Hubert Lawrence | Federer is the man!
One knowledgeable sports friend of mine wrote tennis king Roger Federer off a few years ago. He predicted that others would soon sweep past Federer's huge collection of Grand Slam titles and consign the Swiss genius to memory. That fan's phone was buzzing off the hook on Sunday as soon as Federer, now 35, won his eighth Wimbledon men's singles final.
I'm not surprised. Federer is still so wonderfully good that opponents still respect him. He has avoided injury for much of his career, rested when necessary, and carefully treated the injuries that have assailed him.
Technically, he is a model of how tennis should be played. His strokes are classic, and are allied to deft touch and crisp footwork. It's little wonder that such a player could maintain high standards well into his thirties.
Perhaps, he suffered the backlash many dominant sportsmen and women and teams experience. Such supremacy naturally has some fans wishing for change at the top. That leads to predictions of doom.
When a new young star arrives, some do the math and calculate that the upstart will reach Y plus Federer in Grand Slam titles in short order. Life isn't like that.
My friend boldly predicted that first Rafael Nadal and later Novak Djokovic would surpass Federer. Both have encountered hurdles. Nadal's vigorous, wristy and sometimes ungainly style has led to injuries, while the superbly rounded Djokovic has lost the edge that made him a ruthless champion of the tennis court.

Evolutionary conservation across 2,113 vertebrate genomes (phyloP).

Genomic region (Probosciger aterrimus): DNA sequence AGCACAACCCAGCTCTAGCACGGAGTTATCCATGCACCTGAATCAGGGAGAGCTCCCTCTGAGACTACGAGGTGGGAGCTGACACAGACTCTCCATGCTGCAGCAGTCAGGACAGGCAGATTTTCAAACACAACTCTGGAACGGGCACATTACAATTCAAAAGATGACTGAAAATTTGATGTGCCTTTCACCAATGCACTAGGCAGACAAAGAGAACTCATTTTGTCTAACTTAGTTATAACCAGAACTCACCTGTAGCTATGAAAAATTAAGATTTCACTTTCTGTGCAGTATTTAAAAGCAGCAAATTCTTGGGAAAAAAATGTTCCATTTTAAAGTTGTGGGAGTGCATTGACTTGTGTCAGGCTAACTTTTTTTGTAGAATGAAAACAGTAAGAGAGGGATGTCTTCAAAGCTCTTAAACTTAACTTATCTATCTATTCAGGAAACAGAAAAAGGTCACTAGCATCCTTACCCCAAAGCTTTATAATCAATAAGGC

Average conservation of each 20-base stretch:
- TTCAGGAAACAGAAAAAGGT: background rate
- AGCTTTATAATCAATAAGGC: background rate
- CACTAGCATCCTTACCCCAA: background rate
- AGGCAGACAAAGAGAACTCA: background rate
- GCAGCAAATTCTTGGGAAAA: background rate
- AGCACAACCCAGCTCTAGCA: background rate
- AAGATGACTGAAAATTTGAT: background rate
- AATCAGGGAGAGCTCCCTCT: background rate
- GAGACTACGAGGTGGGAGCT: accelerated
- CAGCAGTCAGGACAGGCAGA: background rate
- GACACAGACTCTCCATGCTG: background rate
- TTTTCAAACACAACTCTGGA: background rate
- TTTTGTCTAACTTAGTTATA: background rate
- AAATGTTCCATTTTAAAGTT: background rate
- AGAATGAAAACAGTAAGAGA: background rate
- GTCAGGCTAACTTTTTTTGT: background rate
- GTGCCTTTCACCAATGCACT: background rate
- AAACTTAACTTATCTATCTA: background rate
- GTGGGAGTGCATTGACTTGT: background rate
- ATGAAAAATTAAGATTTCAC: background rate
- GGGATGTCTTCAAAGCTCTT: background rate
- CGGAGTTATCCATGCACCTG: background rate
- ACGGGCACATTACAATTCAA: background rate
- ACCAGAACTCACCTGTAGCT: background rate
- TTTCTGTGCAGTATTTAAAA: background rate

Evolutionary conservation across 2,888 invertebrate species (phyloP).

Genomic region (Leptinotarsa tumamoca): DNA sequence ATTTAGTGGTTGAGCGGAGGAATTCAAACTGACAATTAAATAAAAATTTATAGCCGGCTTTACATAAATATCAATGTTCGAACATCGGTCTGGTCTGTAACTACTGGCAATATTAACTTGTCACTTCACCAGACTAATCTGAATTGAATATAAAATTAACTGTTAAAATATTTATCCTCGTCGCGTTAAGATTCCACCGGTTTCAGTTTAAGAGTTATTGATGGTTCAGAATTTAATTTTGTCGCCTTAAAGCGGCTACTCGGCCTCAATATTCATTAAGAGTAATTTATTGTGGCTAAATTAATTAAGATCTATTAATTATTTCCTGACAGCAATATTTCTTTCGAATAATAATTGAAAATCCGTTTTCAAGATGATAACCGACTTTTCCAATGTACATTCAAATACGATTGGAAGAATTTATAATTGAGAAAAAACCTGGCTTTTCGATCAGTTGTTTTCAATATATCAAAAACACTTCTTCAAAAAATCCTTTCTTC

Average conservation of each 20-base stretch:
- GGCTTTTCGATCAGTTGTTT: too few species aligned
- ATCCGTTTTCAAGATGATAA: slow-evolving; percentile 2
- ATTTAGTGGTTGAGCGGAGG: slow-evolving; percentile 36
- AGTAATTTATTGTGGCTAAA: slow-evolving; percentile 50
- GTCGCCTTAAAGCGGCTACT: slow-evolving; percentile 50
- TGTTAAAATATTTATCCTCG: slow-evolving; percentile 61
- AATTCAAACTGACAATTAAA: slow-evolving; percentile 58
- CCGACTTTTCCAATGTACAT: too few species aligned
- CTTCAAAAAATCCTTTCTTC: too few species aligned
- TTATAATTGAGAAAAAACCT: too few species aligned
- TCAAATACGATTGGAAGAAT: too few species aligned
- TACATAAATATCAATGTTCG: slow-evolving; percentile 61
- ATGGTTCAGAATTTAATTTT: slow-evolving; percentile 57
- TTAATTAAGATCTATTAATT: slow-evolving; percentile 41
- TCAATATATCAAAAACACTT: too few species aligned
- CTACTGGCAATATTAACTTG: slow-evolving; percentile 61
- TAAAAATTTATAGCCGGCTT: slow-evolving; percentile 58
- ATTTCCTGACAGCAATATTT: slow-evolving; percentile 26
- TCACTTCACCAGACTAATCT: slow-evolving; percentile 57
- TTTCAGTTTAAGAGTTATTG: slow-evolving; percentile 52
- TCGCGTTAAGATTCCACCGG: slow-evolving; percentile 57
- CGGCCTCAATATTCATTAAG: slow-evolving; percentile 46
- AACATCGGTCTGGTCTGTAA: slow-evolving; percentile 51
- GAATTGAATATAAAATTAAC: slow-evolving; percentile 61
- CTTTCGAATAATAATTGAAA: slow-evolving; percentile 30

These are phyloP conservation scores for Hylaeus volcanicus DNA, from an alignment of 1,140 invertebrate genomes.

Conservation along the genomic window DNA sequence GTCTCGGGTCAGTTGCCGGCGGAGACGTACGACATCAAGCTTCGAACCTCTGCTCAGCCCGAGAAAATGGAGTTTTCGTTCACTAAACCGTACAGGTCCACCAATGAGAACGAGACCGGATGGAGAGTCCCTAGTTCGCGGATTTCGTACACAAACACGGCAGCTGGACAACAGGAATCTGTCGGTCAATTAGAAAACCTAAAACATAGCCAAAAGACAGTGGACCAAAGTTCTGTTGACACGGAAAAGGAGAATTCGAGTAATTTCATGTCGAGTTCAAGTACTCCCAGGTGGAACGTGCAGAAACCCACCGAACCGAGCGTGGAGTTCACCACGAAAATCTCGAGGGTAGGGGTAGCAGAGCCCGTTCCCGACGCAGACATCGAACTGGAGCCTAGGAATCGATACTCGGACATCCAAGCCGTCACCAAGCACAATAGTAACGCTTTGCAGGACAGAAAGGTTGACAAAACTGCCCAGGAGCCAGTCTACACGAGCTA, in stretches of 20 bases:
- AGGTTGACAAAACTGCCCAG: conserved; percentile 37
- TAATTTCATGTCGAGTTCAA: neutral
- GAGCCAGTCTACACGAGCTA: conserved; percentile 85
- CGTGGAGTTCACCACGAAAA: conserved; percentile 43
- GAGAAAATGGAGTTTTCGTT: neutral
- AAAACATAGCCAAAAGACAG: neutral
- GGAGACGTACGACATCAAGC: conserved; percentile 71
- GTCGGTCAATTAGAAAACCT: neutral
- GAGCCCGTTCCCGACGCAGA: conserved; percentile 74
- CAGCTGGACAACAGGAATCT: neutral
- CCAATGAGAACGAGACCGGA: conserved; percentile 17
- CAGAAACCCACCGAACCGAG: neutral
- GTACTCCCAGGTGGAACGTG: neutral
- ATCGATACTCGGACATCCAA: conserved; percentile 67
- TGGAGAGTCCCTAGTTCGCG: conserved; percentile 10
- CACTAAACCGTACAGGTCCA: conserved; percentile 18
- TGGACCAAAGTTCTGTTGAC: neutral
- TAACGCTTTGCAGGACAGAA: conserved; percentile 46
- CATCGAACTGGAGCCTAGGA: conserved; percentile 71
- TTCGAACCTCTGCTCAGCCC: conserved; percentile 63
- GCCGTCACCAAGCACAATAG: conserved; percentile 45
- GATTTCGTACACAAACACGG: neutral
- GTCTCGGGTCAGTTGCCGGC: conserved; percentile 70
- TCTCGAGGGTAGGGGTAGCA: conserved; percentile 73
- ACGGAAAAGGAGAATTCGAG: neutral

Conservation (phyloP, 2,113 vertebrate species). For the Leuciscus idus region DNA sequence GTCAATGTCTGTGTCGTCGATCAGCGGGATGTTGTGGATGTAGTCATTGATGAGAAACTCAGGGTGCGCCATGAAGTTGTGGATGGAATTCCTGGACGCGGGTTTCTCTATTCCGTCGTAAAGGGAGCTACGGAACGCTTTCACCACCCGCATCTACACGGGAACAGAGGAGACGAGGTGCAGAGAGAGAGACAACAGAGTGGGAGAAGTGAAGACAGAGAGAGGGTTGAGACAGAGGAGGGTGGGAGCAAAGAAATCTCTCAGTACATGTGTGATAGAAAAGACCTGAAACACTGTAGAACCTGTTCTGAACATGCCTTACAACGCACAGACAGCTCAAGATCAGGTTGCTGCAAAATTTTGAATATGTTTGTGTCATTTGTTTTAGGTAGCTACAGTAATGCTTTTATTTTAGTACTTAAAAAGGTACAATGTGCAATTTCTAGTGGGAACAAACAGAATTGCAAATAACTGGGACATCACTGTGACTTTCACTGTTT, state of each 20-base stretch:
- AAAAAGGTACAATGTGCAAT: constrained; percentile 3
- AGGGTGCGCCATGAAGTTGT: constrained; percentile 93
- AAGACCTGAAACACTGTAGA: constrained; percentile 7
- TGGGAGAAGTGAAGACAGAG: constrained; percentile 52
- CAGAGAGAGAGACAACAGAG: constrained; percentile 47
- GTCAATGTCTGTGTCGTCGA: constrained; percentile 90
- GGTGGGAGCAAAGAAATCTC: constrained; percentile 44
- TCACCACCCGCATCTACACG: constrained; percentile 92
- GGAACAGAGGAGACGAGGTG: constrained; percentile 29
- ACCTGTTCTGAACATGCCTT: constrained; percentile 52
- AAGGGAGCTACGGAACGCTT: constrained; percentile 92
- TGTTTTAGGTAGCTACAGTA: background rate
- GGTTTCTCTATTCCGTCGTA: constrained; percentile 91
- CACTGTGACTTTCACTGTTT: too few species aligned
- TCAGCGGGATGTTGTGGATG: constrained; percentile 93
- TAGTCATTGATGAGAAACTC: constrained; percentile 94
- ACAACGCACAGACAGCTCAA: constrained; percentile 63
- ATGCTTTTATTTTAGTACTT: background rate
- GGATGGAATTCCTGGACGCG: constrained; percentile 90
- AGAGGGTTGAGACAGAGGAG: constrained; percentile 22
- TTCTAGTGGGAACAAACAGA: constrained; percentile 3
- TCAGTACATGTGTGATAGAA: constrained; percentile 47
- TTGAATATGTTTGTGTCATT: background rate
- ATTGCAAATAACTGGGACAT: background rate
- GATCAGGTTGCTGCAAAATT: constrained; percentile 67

Andy Murray, who has won at the Olympics and at Wimbledon, has encountered injury as well.
TRIO STILL YOUNG
This trio is young enough to make another surge. The 31 year-old Nadal won this year at the French Open. Djokovic, 30, is too good a player never to win a Grand Slam again. To describe Nadal, Djokovic, and Murray as 'upstarts' is out of order, but Federer, however, remains an example to them and all others in sport. On the court and off it, he is exemplary.
He still is one of the best serve and volley exponents in tennis. His ground strokes, especially his exquisite one-handed backhand, combine power and placement in a tactically optimised blend. Once he picks his tournaments wisely, Federer could be a threat for a while longer.
The only truth about sport is that predictions are seldom 100 per cent accurate. Before Wimbledon, there weren't too many predictions of a 19th Grand Slam win for Federer. His success there proves again why we actually play the games. Who knows really what lies ahead?
- Hubert Lawrence has made notes at track side since 1980.